Figures6 and7 shows the ASE and A-BER of the proposed scheme. The SNR thresholds of the proposed scheme are obtained from the A-BER approach using the hybrid approach described in the previous section. At low average SNR, the optimal thresholds are used, whereas the sub-optimal thresholds are used at high average SNR where the optimal thresholds cannot be computed (i.e., ZF: ≥ 33 dB, OSTBC: ≥ 23 dB). As shown in Figure6, the two ASE curves that only one MIMO mode is used cross at about 17 dB. Thus, the mode switching rule of the static method is as follows: if ρ < 17, the diversity mode (OSTBC) is selected. Otherwise, the spatial multiplexing mode (ZF) is selected. It is observed that the proposed dynamic switching scheme has 1–2 dB SNR gain over the static switching scheme in the 10–26 dB SNR range while keeping the A-BER close to the target value as shown in Figure7. It is also observed in Figure6 that the proposed mode switching criterion has the same performance as the Demmel condition number (DCN) method. Therefore, the proposed criterion is preferable in terms of computational complexity when the ISE of each MIMO mode is equal to each other.
Figure 6

ASE performance of the dynamic rate-adaptive MIMO mode switching system.

Figure 7

BER performance of the dynamic rate-adaptive MIMO mode switching system.

Conclusion

In this article, we proposed a dynamic rate-adaptive MIMO mode switching scheme between spatial multiplexing and diversity modes. The proposed dynamic scheme shows better ASE performance than the static MIMO mode switching scheme with adaptive modulation. In the conventional static mode, the MIMO mode changes depending on the average SNR instead of the instantaneous channel condition. We also proposed a sub-optimal algorithm to find the SNR thresholds with the A-BER constraint in the high average SNR range. When the two MIMO modes have the same ISE, we can use a new mode switching criterion based on the BER exponent. The BER exponent method shows the same performance as the Demmel condition number method with lower computational complexity. Simulations show that the performance of the proposed algorithm is close to that of the optimal case. The proposed algorithms appear to be promising as a practical MIMO mode switching technique.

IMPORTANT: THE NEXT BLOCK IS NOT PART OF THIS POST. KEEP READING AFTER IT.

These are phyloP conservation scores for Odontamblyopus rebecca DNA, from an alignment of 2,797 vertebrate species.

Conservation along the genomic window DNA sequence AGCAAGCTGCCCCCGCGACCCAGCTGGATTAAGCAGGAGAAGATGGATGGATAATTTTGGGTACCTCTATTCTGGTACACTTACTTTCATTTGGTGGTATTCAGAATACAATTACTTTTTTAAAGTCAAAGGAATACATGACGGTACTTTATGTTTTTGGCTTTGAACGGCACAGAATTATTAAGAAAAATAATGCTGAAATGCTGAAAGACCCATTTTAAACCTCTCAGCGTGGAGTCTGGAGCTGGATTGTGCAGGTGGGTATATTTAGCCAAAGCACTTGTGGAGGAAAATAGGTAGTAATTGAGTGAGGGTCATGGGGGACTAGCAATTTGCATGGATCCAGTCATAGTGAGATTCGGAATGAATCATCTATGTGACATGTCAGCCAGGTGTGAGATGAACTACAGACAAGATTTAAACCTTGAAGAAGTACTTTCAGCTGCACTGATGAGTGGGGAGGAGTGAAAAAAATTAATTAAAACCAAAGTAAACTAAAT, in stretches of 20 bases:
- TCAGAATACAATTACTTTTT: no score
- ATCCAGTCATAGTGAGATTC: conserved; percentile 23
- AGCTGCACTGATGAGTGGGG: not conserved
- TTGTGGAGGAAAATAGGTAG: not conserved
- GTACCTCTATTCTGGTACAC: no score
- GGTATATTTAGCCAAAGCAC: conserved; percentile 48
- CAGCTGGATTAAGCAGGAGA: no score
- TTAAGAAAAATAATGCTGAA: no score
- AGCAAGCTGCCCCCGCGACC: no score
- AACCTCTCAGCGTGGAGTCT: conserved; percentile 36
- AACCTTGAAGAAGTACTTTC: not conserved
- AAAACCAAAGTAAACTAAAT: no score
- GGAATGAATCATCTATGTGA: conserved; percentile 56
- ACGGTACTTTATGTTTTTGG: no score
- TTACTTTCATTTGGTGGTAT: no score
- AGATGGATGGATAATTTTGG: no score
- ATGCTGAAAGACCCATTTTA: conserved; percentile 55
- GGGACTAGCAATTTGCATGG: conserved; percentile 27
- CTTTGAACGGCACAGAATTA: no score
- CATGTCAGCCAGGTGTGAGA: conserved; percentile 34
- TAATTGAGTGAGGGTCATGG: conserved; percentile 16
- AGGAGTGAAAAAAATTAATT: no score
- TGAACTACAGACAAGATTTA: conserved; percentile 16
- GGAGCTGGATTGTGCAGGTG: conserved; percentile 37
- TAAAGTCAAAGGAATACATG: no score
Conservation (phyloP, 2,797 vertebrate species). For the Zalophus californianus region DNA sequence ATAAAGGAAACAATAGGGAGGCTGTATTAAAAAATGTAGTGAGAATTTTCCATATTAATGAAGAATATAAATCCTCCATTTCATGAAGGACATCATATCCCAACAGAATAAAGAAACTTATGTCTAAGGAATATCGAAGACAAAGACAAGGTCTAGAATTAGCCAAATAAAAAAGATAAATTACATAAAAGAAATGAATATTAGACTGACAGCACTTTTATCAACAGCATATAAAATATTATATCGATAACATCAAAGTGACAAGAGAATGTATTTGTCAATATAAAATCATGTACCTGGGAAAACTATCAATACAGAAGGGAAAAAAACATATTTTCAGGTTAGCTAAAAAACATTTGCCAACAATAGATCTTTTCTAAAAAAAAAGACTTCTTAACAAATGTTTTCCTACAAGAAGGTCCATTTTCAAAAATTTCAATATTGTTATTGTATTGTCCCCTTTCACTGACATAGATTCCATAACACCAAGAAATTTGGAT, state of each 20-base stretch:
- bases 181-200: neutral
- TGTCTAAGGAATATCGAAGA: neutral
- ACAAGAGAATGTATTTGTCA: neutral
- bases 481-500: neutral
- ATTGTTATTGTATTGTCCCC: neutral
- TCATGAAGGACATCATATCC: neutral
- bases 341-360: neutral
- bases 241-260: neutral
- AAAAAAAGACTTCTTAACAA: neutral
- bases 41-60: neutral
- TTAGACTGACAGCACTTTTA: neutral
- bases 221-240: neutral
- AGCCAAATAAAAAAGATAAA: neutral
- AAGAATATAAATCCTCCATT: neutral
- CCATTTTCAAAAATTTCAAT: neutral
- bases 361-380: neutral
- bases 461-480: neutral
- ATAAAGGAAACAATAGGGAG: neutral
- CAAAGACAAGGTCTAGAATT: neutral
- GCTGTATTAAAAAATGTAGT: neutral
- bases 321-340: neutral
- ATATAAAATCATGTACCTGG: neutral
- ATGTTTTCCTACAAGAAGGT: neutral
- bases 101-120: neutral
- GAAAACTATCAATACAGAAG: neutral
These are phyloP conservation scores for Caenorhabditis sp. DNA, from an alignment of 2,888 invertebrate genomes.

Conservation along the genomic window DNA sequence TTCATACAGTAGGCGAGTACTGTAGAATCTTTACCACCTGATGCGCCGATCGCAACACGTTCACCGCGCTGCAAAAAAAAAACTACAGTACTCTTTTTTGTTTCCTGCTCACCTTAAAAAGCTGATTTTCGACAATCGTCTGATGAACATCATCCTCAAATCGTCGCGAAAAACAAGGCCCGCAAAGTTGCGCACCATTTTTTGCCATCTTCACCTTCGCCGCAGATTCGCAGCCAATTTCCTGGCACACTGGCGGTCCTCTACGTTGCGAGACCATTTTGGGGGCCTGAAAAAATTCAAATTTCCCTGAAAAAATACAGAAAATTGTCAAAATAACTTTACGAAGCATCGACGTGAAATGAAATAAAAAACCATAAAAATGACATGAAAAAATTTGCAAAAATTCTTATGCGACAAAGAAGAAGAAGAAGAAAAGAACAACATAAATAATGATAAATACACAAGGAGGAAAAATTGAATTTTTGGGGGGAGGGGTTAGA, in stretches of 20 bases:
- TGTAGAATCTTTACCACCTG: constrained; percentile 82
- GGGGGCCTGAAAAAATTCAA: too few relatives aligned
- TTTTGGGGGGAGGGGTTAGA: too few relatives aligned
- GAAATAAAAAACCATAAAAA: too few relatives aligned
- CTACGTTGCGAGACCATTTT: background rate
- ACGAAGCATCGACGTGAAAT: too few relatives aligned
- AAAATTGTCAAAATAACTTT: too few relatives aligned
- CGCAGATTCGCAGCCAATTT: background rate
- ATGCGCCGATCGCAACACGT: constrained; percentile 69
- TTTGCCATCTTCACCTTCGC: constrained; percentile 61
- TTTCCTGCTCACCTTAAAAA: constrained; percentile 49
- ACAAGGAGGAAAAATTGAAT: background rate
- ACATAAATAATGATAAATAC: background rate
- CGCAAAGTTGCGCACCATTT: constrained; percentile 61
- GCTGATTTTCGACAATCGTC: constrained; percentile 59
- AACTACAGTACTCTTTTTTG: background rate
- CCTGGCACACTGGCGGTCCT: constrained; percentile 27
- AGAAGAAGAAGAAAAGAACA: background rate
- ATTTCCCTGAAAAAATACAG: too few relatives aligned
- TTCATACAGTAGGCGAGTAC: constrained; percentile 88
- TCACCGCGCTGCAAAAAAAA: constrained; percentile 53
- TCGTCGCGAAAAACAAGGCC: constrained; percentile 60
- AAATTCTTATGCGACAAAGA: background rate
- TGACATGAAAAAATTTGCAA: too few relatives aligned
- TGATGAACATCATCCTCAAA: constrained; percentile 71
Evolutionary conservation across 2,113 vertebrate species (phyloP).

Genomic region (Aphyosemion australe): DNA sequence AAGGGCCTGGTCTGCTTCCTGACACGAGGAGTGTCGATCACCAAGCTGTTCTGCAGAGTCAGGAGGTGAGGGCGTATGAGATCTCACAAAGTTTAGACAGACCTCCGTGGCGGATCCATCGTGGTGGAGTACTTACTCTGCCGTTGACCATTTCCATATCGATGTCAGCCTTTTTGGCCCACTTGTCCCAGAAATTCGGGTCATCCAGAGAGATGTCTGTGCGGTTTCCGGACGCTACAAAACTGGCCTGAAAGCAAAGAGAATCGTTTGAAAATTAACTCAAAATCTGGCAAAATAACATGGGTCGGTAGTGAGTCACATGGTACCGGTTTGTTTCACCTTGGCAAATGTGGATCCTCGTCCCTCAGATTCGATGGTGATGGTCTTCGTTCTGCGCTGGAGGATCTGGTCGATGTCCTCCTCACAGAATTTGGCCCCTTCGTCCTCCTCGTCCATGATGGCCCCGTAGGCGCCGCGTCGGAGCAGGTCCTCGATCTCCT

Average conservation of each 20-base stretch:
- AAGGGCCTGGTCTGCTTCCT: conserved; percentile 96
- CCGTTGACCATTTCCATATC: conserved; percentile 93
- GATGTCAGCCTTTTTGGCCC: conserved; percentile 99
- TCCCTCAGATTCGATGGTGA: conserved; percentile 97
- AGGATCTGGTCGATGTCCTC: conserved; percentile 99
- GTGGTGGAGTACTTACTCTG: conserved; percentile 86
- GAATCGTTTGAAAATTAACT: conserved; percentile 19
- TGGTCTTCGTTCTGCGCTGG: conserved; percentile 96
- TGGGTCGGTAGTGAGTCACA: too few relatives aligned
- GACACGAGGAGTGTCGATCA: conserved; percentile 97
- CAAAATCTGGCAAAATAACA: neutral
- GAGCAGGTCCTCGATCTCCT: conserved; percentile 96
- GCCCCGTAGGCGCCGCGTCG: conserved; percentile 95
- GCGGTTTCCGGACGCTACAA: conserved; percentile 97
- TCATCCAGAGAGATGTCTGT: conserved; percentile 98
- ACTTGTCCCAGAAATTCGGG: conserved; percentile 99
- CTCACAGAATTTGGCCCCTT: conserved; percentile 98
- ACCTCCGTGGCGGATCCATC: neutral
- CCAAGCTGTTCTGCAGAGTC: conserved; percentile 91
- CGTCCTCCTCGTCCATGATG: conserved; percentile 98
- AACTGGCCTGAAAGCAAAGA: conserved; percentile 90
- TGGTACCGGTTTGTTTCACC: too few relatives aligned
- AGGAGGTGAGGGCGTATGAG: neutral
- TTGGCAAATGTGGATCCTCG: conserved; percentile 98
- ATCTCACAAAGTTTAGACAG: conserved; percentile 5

Endnote

aIn this article, we use boldface lowercase letters to denote vectors, boldface uppercase to denote matrices. s k is the k th element of the vector s while [H]i,j is the element in the i th row and j th column of the matrix H. H F is the Frobenius norm on H. b We use (·) H for conjugate transpose, and E to denote expectation. cθl + 1 is fixed as infinity.

Appendix: Closed form expressions of ASE and average BER for the two MIMO modes

Spatial multiplexing system with zero-forcing receiver

It has been shown in[16] that the pdf of γm,ZF in (2) is distributed as
f ( γ m , ZF ) = M ρ ( N M ) ! M γ m , ZF ρ N M exp M γ m , ZF ρ .
(21)
Defining the set of adjustable thresholds ΘZF as
Θ ZF = { θ m , l | m = 1 , , M ; l = 1 , , L } ,
(22)
the ASE ηZF is given by
η ZF = m = 1 M l = 1 L b m , l θ m , l θ m , l + 1 f ( γ m , ZF ) d γ m , ZF .
(23)

Since it is assumed that channel is i.i.d., the pdf’s of all the γm,ZF’s are identical.